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Helping Customers Leverage Retail Data with Business Analytics

February 09, 2017

Helping Customers Leverage Retail Data with Business Analytics

The more volatile the business, the more important it is to maintain a close watch on day-to-day operations—and perhaps no business is more volatile than retail. Retailers operate with very small profit margins and are subject to the caprices of the economy, consumer attitudes, inventory supply, and even the weather. The more intelligence retailers can gather to determine which factors sales most, the better their chances of yielding higher profits.

Retailers also benefit from having access to a tremendous amount of data. Every transaction tells them more about their customers, pricing, inventory controls, e-commerce effectiveness and more. With the right business analytics, all that  information can be converted to intelligence in order to guide decision-making.

For example, according to the U.S. Census Bureau, online sales are climbing steadily, while retail sales overall are more volatile. Reports show that e-commerce sales increased 2.9 percent in Q3 2015, totaling $81.1 billion. Q3 sales in 2015 also were 15.2 percent higher than Q3 2014 sales, while total retail sales increased 1.6 percent in the same period. At the same time, overall retail sales in the U.S. have increased an average of 0.36 percent month over month from 1992 to 2015. Using this kind of data as a baseline, retailers can get a better understanding of their own sales performance using analytics.

Considering the quantity of data available to retailers, they can apply business analytics to almost any retail process in order to identify trends and improve profits. Here are just a few ways retailers can get more from business analytics:

E-commerce – Tracking and analyzing online shopping activity lends itself to business analytics, because each step of the process can be tracked from beginning to end. As soon as the customer enters the online store, retailers start tracking activity, assessing where they go, how they get there, how long they visit, and what seems to have the most appeal. Statistics such as number of clicks, time spent on specific product pages, and abandoned online shopping carts reveal details about shopping behavior. With the right analytics, retailers can identify the impediments to online sales, such as poor Web design, complex navigation, or confusing checkout procedures. Analytics are also essential for attracting new customers. Understanding what attracts customers to a site makes it easier to create more effective marketing campaigns.

Customer profiling – Analyzing transactions in order to create customer profiles is one of the most common analytics strategies for improving customer loyalty and increasing sales. By tracking past transactions and shopping behavior, retailers can predict future behavior. These types of analytics are useful for promoting customer loyalty and creating custom offers and marketing campaigns to increase sales volume. They also affect inventory, pricing and other aspects of retail operations.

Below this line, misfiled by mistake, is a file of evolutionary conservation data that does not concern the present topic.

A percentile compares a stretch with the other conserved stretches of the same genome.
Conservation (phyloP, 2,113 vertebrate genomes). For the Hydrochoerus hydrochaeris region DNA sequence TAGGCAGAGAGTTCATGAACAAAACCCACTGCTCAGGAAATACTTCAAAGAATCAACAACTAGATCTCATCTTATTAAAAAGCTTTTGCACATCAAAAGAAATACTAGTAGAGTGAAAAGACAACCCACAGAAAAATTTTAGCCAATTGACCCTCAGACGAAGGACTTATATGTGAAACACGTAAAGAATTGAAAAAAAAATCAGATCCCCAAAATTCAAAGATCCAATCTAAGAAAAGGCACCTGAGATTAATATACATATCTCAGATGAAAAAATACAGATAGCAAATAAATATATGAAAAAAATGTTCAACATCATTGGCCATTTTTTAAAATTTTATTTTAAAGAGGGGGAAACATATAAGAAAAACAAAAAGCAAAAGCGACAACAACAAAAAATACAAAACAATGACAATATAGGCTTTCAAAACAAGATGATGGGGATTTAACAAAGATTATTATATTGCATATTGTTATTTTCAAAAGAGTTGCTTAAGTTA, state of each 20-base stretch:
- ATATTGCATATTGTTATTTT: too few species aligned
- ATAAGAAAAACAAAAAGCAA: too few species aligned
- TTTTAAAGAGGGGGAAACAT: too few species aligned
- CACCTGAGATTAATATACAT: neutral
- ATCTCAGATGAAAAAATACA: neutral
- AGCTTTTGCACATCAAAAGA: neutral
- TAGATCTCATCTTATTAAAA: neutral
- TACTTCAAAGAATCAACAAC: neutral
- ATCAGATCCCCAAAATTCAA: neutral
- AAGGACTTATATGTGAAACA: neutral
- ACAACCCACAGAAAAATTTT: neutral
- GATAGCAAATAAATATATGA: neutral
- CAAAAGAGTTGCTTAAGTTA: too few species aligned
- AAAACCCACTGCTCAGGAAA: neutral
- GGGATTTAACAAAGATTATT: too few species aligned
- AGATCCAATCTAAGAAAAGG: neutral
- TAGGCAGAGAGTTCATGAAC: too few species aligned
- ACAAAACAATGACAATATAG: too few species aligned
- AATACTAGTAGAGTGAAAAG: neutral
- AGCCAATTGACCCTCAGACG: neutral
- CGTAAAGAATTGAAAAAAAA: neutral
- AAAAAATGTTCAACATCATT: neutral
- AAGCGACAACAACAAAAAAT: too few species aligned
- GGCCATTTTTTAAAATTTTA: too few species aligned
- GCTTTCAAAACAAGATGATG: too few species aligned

Merchandising – Analyzing product sales can improve merchandising. By assessing the ebb and flow of sales over time, you can determine which in-store displays seem to be more effective, understand the seasonality for specific types of products, determine if specific product combinations sell well together, and reveal other trends that can improve sales volume.

Price optimization – Setting prices is one of the greatest challenges for retailers. They want prices to be competitive with similar goods and low enough to attract buyers. Even increasing pricing by a single percentage point can mean a substantial ROI when margins are tight. Using analytics, retailers can fine-tune their pricing strategies and determine optimal pricing using sales history and other factors. They even can perform “what if” simulations in order to experiment with pricing changes without risking actual sales.

Stocking strategies – In addition to increasing profits, retailers need to reduce their overhead. Maintaining the right inventory levels means they can satisfy customer needs without tying up cash and space with excess merchandise. Using analytics, they can more accurately predict inventory demand and develop timelier, more cost-effective stocking strategies.

Big data is playing an increasingly important role in retail analytics. Using Hadoop analytics, retailers can bring together larger pools of disparate data to create insights that translate into profits. All of the analytics examples described here can be combined using big data in order to uncover larger trends. For example, customer profiles affect price optimization and stocking strategies. E-commerce merchandising can benefit from analyzing other customer buying trends, assessing other Web statistics and incorporating unstructured data, such as customer support calls and social media. Big data can even help with packaging, merchandising and supply-chain strategies.

Knowledge truly is power, and retailers are awash in data that requires analytics to be turned into insight. Big data can deliver predictive analytics that can be customized for specific retail applications. By helping retailers harness business analytics, including big data, you can improve retailers’ pricing, inventory management, customer service and merchandising in order to increase sales volumes while cutting overhead. The proof of the returns will be in the analytics.